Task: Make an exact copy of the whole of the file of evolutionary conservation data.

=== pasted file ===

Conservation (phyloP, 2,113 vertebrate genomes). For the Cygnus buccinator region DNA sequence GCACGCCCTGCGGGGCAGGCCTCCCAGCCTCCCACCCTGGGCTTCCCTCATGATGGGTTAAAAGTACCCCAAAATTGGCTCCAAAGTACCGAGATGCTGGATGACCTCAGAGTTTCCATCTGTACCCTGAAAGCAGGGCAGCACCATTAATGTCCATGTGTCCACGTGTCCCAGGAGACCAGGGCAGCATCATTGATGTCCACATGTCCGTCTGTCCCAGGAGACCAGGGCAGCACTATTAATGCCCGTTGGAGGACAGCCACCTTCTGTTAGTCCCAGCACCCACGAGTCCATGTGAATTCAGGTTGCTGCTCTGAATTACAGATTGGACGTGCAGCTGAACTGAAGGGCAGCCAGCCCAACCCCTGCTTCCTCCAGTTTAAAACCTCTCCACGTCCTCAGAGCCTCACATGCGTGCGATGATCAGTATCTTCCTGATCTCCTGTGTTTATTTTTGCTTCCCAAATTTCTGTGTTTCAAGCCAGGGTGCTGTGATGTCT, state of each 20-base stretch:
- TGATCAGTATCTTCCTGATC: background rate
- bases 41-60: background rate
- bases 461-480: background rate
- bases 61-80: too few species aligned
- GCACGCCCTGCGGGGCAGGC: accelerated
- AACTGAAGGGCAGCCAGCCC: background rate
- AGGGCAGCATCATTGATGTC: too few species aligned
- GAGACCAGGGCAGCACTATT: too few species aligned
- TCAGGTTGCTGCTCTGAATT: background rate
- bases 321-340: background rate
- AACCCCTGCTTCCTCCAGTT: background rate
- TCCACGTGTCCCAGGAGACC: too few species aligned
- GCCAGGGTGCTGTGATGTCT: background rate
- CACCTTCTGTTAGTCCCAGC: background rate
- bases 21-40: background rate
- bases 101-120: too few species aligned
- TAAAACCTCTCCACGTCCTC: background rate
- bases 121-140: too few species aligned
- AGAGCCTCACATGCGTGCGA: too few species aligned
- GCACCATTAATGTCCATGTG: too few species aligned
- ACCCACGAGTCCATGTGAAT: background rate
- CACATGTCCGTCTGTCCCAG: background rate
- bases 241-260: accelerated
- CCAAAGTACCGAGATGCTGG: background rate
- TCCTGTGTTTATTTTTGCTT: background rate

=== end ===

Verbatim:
Conservation (phyloP, 2,113 vertebrate genomes). For the Cygnus buccinator region DNA sequence GCACGCCCTGCGGGGCAGGCCTCCCAGCCTCCCACCCTGGGCTTCCCTCATGATGGGTTAAAAGTACCCCAAAATTGGCTCCAAAGTACCGAGATGCTGGATGACCTCAGAGTTTCCATCTGTACCCTGAAAGCAGGGCAGCACCATTAATGTCCATGTGTCCACGTGTCCCAGGAGACCAGGGCAGCATCATTGATGTCCACATGTCCGTCTGTCCCAGGAGACCAGGGCAGCACTATTAATGCCCGTTGGAGGACAGCCACCTTCTGTTAGTCCCAGCACCCACGAGTCCATGTGAATTCAGGTTGCTGCTCTGAATTACAGATTGGACGTGCAGCTGAACTGAAGGGCAGCCAGCCCAACCCCTGCTTCCTCCAGTTTAAAACCTCTCCACGTCCTCAGAGCCTCACATGCGTGCGATGATCAGTATCTTCCTGATCTCCTGTGTTTATTTTTGCTTCCCAAATTTCTGTGTTTCAAGCCAGGGTGCTGTGATGTCT, state of each 20-base stretch:
- TGATCAGTATCTTCCTGATC: background rate
- bases 41-60: background rate
- bases 461-480: background rate
- bases 61-80: too few species aligned
- GCACGCCCTGCGGGGCAGGC: accelerated
- AACTGAAGGGCAGCCAGCCC: background rate
- AGGGCAGCATCATTGATGTC: too few species aligned
- GAGACCAGGGCAGCACTATT: too few species aligned
- TCAGGTTGCTGCTCTGAATT: background rate
- bases 321-340: background rate
- AACCCCTGCTTCCTCCAGTT: background rate
- TCCACGTGTCCCAGGAGACC: too few species aligned
- GCCAGGGTGCTGTGATGTCT: background rate
- CACCTTCTGTTAGTCCCAGC: background rate
- bases 21-40: background rate
- bases 101-120: too few species aligned
- TAAAACCTCTCCACGTCCTC: background rate
- bases 121-140: too few species aligned
- AGAGCCTCACATGCGTGCGA: too few species aligned
- GCACCATTAATGTCCATGTG: too few species aligned
- ACCCACGAGTCCATGTGAAT: background rate
- CACATGTCCGTCTGTCCCAG: background rate
- bases 241-260: accelerated
- CCAAAGTACCGAGATGCTGG: background rate
- TCCTGTGTTTATTTTTGCTT: background rate